Many professional service and financial firms operate a pay pyramid – those at the top earn large multiples of those lower down the organisation.
Average partner salaries in the Big Four accounting firms, for instance, are around £750,000 but around £40,000 for those starting out. Similar structures are found in law and finance. While undoubtedly an individual’s earning potential at the firm rises with experience, these pay structures seem typical of a “tournament” structure.
Tournament structures create intense competition and an “up or out” culture. Large pay disparities between the top and the bottom therefore fuel higher productivity, greater profits and longer retention as younger employees jostle for promotion or face the consequences and leave. They are prepared to commit to little flexibility and long and demanding hours in the hope that they will advance to the next stage with its associated financial bonanza.
These traditional pyramid pay structures will, however, be severely challenged in the years to come, threatening the stability of this delicate intergenerational arrangement.
Individuals are living for longer and are healthier for longer. Senior partners in these organisations will be pushing to continue working for longer than past generations for financial reasons and because they enjoy the work.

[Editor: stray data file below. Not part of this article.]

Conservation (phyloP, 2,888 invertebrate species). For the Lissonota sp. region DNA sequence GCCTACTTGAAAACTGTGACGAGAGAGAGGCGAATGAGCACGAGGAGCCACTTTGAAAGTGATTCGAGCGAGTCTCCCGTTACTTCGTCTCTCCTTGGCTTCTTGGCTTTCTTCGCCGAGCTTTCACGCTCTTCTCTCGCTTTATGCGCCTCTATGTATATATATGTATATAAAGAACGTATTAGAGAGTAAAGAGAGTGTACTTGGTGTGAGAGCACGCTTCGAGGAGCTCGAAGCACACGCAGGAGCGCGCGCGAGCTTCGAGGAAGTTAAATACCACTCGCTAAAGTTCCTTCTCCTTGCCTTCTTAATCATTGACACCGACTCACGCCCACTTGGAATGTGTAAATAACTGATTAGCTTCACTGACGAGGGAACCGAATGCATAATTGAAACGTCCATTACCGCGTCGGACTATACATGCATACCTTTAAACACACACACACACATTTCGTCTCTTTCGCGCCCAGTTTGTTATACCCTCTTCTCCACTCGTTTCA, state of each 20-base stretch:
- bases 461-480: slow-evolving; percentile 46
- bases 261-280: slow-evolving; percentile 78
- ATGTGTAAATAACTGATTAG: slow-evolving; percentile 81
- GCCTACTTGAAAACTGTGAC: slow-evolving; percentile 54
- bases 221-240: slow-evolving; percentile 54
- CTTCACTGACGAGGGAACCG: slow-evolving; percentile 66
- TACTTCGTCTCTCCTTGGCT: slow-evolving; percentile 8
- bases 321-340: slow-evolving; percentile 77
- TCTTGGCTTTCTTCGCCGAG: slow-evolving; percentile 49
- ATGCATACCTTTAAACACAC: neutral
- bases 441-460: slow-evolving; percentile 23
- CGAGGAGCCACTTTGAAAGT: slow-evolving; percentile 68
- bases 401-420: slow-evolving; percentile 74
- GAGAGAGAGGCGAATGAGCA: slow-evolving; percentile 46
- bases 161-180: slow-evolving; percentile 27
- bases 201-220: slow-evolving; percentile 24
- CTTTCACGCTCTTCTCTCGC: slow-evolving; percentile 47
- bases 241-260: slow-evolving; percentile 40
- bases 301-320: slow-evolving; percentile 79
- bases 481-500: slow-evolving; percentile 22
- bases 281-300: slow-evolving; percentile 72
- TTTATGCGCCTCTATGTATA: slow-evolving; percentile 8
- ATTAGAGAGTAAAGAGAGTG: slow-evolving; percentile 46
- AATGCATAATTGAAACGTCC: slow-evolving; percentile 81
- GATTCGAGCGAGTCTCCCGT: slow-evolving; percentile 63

However, these pay pyramid structures require fewer people at the top and for those at the top to move aside at regular intervals.
Too many people at the top, and the salary structure cannot be supported: too little movement at the top, and employees are frustrated at being blocked with no clear reward for their hard work. If firms allow senior partners to stay in place for longer, this will create implications throughout the organisation.
As the proportion of senior partners swell, inevitably the amount paid to each will decrease. As a consequence, those lower down the organisation see the reward for their hard work and commitment diminishing.
What are their options? They can argue that they should be paid now for their current value, undermining the size of bonuses at the top and so diluting long-run retention incentives. They could instead just leave and start up their own company, frustrated with the blockages ahead of them. Alternatively they could scale back on the hours they are prepared to work to bring back into line their effort with their reward.
Whatever their choice, longevity will lead to the fundamental transformation of the pay pyramid. Just as in broader society, ageing in firms with a pyramid structure threatens to undermine long held intergenerational bargains.